MacKenzie Scott gave a record-breaking $275 million to Planned Parenthood's national office and 21 of its affiliates, the company announced on Wednesday.
"This funding will support our efforts to advance health equity by eliminating racial and structural barriers for our patients in the communities where Planned Parenthood works," Planned Parenthood CEO Alexis McGill said.
"We know Black women experience disproportionately higher rates of maternal mortality, STIs, and will be most hurt by the loss of abortion access in the South and Midwest."
"By starting with the Black health experience in partnership with local communities, we see this as an opportunity to not only improve health outcomes for Black patients, but to transform how all patients, especially those of color and those in rural and low income communities, experience our health care, education, and organizing efforts. In future years, I hope this is what it means to Be Seen."
Scott is the ex-wife of Amazon CEO Jeff Bezos and is estimated to have a net worth of over $55 billion.
"There is no question that we are living through a crisis for sexual and reproductive health and rights in this country," McGill said.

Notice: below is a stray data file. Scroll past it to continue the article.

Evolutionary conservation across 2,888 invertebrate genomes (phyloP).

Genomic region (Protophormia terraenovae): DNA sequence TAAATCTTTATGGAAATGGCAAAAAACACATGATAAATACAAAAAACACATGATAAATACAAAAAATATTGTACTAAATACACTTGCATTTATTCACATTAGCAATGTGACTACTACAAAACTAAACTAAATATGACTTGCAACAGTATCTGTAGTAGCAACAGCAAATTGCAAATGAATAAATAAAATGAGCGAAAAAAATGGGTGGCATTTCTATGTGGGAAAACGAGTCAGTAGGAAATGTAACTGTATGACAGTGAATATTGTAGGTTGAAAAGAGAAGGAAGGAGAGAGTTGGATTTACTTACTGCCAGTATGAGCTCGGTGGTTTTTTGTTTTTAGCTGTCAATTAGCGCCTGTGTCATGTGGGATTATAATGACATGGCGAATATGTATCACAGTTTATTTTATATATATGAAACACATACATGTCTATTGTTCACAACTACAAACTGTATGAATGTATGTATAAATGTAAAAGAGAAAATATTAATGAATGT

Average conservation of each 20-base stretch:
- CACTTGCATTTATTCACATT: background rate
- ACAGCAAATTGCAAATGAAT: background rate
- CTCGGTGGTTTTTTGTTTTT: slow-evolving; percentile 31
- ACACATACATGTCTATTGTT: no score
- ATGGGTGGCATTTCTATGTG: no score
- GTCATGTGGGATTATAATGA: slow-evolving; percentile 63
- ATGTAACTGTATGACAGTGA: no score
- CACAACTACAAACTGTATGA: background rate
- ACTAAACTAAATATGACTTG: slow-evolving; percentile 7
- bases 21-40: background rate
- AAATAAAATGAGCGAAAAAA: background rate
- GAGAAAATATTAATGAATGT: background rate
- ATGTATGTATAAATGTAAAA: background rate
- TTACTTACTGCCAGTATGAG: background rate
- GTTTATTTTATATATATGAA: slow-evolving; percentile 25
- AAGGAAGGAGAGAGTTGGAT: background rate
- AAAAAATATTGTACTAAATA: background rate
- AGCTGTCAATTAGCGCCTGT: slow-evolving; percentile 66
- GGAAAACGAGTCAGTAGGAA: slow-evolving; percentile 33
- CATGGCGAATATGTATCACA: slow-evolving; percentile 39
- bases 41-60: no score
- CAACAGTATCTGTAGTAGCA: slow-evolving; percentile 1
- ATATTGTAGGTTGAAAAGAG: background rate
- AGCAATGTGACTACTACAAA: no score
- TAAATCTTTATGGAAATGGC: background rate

"As we face the most serious attacks on access to reproductive health care that we've seen in a generation, we know this moment requires us to be innovative and to double down on our efforts to ensure everyone has equitable access to health care, including abortion."
Scott issued a statement titled "Helping Any of Us Can Help Us All" on Wednesday with a list of "465 non-profits converting $3,863,125,000 into meaningful services for others."
She also stated her "belief in diversity," reporting approximately "60% of organizations" to which she donated are led by women and "75% by people with lived experience in the regions they support and the issues they seek to address."
"The cause of equity has no sides," Scott said. "Nor can it have a single solution. Equity can only be realized when all people involved have an opportunity to help shape it."
"When our giving team focuses on any system in which people are struggling, we don't assume that we, or any other single group, can know how to fix it. We don't advocate for particular policies or reforms. Instead, we seek a portfolio of organizations that supports the ability of all people to participate in solutions. This means a focus on the needs of those whose voices have been underrepresented."
She also mentioned a website her team is creating, "which will go live only after it reflects the preferences of every one of these non-profit teams about how details of their gifts are shared."
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